In April, President and CEO Matt Gili was recruited from Barrick Gold to join Nevada Copper’s board. Gili was in charge of the gold giant’s Cortez complex in Nevada.
Gili joins other industry heavyweights including Chairman Stephen Gill from Pala, Tom Albanese, former Rio Tinto CEO, Capital Group’s Ernie Nutter and Raffaele Genovese, ex-Glencore, who all came on board in the past year.
It’s not difficult to see what attracted Gili to Nevada Copper. Opportunities to build and operate major new mines in the US are hard to come by.
The last new copper mine in the country to go into into production – Freeport’s Safford mine in Arizona – was over a decade ago. As for Nevada, you have to go back to 2004 when Poland’s KGHM restarted the historic Robinson mine.
“The number one success factor for a new mine is the involvement of executives and management on site. You don’t build a mine within budget and on time from a remote corporate head office,” Gili tells MINING.com.
Before Barrick, Gili served as COO of Rio Tinto’s Oyu Tolgoi mine in Mongolia which is set to become the world’s third largest copper mine.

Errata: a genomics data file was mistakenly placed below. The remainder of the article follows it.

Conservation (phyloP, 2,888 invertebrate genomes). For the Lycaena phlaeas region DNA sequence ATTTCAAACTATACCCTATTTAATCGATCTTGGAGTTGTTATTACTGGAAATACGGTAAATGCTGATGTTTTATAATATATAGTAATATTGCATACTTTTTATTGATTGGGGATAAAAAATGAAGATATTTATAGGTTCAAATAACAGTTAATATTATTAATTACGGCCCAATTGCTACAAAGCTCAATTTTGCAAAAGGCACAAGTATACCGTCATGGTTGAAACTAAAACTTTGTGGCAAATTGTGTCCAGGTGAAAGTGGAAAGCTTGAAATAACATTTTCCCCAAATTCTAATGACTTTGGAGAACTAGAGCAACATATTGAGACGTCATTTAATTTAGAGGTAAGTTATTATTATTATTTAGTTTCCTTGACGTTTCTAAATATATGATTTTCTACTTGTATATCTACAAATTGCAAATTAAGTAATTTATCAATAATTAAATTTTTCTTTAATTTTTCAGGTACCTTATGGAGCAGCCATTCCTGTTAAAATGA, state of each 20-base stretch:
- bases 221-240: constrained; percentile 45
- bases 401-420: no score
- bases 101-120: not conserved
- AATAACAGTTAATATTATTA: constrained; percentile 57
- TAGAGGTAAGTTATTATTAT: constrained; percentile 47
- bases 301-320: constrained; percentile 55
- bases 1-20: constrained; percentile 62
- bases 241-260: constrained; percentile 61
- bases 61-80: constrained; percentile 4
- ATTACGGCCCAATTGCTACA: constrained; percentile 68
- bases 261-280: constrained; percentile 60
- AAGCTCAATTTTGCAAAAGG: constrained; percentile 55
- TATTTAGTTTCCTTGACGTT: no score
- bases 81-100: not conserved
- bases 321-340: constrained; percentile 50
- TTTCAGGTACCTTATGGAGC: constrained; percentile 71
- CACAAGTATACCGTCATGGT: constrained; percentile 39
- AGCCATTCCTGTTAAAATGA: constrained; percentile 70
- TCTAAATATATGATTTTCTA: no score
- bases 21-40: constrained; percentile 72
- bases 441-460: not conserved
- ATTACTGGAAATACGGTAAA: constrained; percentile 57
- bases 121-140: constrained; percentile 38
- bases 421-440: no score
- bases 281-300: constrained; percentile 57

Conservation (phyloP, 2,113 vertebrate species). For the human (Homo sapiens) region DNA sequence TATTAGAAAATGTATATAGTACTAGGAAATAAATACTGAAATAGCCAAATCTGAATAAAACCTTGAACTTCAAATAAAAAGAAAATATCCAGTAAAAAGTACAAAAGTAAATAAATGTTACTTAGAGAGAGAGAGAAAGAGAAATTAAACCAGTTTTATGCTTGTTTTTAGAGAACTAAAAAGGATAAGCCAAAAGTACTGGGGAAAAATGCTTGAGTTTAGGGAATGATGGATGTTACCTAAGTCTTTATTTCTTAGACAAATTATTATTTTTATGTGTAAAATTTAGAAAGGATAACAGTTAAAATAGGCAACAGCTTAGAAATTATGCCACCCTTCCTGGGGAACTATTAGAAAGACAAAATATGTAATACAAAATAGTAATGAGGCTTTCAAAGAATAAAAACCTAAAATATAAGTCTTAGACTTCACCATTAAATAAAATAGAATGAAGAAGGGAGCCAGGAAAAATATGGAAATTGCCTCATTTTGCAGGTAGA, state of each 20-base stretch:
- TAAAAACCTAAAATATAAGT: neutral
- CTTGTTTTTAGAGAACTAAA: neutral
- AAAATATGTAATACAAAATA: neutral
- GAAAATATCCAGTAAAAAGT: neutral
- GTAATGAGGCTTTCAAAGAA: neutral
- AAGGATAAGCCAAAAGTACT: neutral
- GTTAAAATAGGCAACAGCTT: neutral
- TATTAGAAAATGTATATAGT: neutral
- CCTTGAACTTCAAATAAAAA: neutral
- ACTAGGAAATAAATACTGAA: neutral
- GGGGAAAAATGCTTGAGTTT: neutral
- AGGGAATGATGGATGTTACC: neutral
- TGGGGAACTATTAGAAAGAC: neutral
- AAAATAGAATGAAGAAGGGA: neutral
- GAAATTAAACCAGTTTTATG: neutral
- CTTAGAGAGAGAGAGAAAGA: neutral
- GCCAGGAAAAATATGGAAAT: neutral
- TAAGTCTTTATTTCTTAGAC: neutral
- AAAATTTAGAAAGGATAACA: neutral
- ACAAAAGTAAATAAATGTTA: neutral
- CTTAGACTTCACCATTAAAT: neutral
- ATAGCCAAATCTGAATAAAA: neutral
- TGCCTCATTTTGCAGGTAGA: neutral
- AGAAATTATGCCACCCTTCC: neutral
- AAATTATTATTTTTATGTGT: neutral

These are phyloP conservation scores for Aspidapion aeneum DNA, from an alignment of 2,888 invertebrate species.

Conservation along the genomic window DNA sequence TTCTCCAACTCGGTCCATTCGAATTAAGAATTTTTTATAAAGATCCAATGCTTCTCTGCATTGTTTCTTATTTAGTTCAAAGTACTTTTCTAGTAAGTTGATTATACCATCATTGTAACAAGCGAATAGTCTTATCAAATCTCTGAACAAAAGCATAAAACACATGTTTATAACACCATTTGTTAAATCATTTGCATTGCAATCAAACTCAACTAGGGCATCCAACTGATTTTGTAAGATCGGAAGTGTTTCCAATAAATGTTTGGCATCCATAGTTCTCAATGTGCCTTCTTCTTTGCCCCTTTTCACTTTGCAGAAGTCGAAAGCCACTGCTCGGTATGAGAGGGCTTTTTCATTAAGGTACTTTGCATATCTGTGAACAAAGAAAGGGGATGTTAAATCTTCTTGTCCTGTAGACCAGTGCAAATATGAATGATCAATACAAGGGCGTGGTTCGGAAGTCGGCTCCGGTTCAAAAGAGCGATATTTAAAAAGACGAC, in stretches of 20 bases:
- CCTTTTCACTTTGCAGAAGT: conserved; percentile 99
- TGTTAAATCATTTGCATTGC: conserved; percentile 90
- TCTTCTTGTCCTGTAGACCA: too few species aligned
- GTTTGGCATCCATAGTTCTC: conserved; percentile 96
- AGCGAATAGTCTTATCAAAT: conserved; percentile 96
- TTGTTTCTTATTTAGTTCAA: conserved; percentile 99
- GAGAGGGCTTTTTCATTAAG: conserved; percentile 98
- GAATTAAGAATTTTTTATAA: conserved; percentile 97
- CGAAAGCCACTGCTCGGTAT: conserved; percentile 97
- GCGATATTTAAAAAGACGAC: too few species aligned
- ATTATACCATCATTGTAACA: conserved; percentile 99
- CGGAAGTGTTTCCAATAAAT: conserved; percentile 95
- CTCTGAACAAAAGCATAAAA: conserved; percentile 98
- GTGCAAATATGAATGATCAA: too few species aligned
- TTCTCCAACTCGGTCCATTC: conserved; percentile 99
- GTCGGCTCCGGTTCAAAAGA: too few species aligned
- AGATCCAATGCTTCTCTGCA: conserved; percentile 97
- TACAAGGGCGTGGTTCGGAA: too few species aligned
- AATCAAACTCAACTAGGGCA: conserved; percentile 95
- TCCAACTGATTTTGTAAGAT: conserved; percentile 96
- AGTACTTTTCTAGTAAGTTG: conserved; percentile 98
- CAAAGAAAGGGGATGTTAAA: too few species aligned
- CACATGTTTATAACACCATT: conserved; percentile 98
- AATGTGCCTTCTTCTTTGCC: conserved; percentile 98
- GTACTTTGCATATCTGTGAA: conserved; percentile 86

You only have to listen to him recounting his years in Mongolia and the long drives across the desert and the many feasts of boiled mutton and camel’s milk he enjoyed to know that Gili is a hands-on guy.
Not that Nevada is nearly as unforgiving as the Gobi Desert. And in a labour market in the US which is the tightest in generations that’s important.
Reno is little more than an hour’s drive from Pumpkin Hollow and is fast shaking its reputation as Las Vegas’s poor cousin thanks to an influx of tech workers escaping Silicon Valley’s cost of living and a massive new industrial hub anchored by carmaker Tesla’s so-called gigafactory.
Cut red tape, not corners
A recovering copper price helps, but it was a unique agreement with the local community that laid much of the groundwork for Pumpkin Hollow.
The mine is being built on private land. In 2015 after a four-year process, just over 10,000 acres of Federal Land was transferred to the City of Yerington and subsequently sold to Nevada Copper.